This game featured 5 fewer goals than the previous night’s game against the Columbus Blue Jackets and was simultaneously 5 times more exciting to watch. The game had an insane tempo, like John Coltrane’s “Giant Steps”, with both teams flying, particularly in the first period. It was fast-paced fun, like Contra, but with an even less satisfying ending.
Once again, the Canucks played well, out-shooting the Blackhawks 36-29, but just couldn’t score more than one goal. That said, the “played well, didn’t win” narrative isn’t a particularly fun one to reiterate again and again. I could go for a few “played terribly, got lucky” games any day now. I was entertained, but disappointed, when I watched this game.
Canucks 1 – 2 Blackhawks
- The Canucks have been getting a rough ride from the refs recently, but were apparently on their good side in this game. Not only did the Canucks end up with one more powerplay than the Blackhawks, including a 5-on-3 that led to their only goal, but they also got away with blatantly having too many men on the ice for over 10 seconds. It’s not like they were close to the bench, even: all six skaters were below the top of the faceoff circles in the defensive zone.
- Not only did the refs miss the Canucks’ inadvertent man-advantage, CBC missed it too. It wasn’t mentioned once on the broadcast, though I may have missed it during the intermissions when my brain shut down while trying to listen to Glenn Healy.
- The Canucks regrettably wasted another strong performance by Roberto Luongo, who made 27 saves on 29 shots. Luongo has allowed 2 or fewer goals in all but one of his last twelve starts. Only two teams in the NHL are averaging fewer than two goals per game, so if the Canucks were even scoring goals like a not terrible team, they would currently be on a 12-game winning streak.
- The line of the night went to Rick Ball, in regards to the Canucks’ 29th ranked power play going up against the Blackhawks’ 29th ranked penalty kill. “It’s the resistible force against the movable object,” quipped Ball, before ruining it by shouting, “Amirite?! This guy knows what I’m talking about! All right, I’m Rick Ball, tip your waiter, good night!”
- Surprisingly, the power play actually led to the Canucks only goal, when Andrew Shaw took a terrible tripping penalty while the Blackhawks were already shorthanded. That brought out Jason Garrison and his heavy shot to join the first unit. Ryan Kesler set up Garrison at the point, Corey Crawford kicked out the shot, and Kesler pounced on the rebound like someone incapable of making rational decisions about romantic relationships after a big breakup.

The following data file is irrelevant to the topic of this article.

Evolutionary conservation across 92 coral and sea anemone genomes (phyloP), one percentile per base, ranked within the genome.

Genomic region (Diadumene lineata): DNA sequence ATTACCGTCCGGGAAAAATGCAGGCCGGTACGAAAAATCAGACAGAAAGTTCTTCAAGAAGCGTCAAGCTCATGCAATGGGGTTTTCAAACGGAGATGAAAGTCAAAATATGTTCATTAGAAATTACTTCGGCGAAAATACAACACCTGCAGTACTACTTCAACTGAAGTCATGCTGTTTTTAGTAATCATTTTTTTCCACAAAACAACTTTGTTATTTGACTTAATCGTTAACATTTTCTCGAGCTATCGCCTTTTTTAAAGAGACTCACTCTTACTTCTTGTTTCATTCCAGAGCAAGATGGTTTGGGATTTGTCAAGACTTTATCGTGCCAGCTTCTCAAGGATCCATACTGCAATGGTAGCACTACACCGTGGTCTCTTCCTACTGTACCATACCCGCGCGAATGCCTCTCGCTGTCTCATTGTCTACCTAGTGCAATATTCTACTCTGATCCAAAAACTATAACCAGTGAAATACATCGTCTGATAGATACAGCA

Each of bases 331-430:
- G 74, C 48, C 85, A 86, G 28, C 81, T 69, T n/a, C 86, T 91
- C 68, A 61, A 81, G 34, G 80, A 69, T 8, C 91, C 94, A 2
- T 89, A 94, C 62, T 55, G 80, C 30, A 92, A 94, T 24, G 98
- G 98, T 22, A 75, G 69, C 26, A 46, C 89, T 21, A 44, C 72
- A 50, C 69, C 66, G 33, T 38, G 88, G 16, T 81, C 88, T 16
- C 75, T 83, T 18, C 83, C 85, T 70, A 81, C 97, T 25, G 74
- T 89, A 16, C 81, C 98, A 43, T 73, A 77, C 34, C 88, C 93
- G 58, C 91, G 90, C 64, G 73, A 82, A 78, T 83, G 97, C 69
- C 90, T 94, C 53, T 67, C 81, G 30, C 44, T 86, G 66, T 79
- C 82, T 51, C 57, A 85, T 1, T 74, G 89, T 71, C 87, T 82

- Really, the goal was fate. Kesler, number 17, drew the initial slashing penalty on Andrew Shaw that led to the 5-on-3 at 17:17 in the first period. Kesler, who we must remind you is number 17, scored the goal. It was, of course, his 17th point on the season. It’s like out of that Jim Carrey movie where he’s obsessed with the number 23. I don’t remember what it’s called but it’s all about the number 23. “The man who was obsessed with a number”, maybe?
- Stick-tap to @blue_raven and @TheRealSC for pointing out the above coincidence. You’re good people.
- An early turnover by Zack Kassian in the defensive zone led to extended pressure by the Blackhawks and a second period turnover in the neutral zone forced Ryan Stanton to take a hooking penalty to prevent a scoring chance and saw Kassian stapled to the bench. Tortorella screamed at him, “No more turnovers!” and a sad Kassian was seen after the game crossing Tortorella off his Christmas baking list.
- The Blackhawks came on strong in the third, getting 7 shots before the Canucks had one and hitting the crossbar and post with one shot on an early power play. It took just 9 seconds for the Blackhawks to take the lead, scoring 2 goals in less time than it takes Usain Bolt to run 100 metres.
- It started with the Canucks inability to clear the zone, allowing Patrick Kane to spin and centre to Andrew Shaw, who tipped the puck between Roberto Luongo’s legs. Dan Hamhuis lost his footing in front of the net, preventing him from tying up Shaw’s stick, but, to be fair, tying up a stick can’t be done. It’s a rigid stick, not a string or a cherry stem. Come on, people, you’re asking for the impossible here.
- Off the ensuing faceoff, the Blackhawks activated their sleeper agent: Ryan Stanton, who the Canucks claimed off waivers from the Blackhawks prior to the start of the season. The usually steady Stanton was uncharacteristically aggressive at his own blue line, creating a 2-on-1 for the Blackhawks. Marcus Kruger fired the puck five-hole on Luongo, who had to respect the possibility of the pass across. Tortorella, benched Stanton not long after, giving him 10-and-a-half minutes of ice time in total. With Stanton’s cover blown, he may try to flee the country, so the Canucks are keeping their eyes on the borders and airports.
- After going down by a goal, the Canucks pressed hard, out-shooting the Blackhawks 12-2 over the final 13 minutes of the game. As has become all too common, the Canucks just couldn’t buy a goal. Not only was Corey Crawford unreal, the Canucks had a spate of bad luck, with the puck hopping over Daniel Sedin’s stick on an open net. At the most critical juncture, the Canucks just couldn’t get the puck to the net: all four of their shot attempts in the final two minutes missed the net or were blocked. As good as Crawford was, he didn’t even have to make a save at the end of the game.
- Alex Burrows had 3 more shots against the Blackhawks, bringing him up to 42 shots this season without a goal. Now that he understands the meaning of life, maybe he can get around to putting the puck in the net.
, I Watched This Game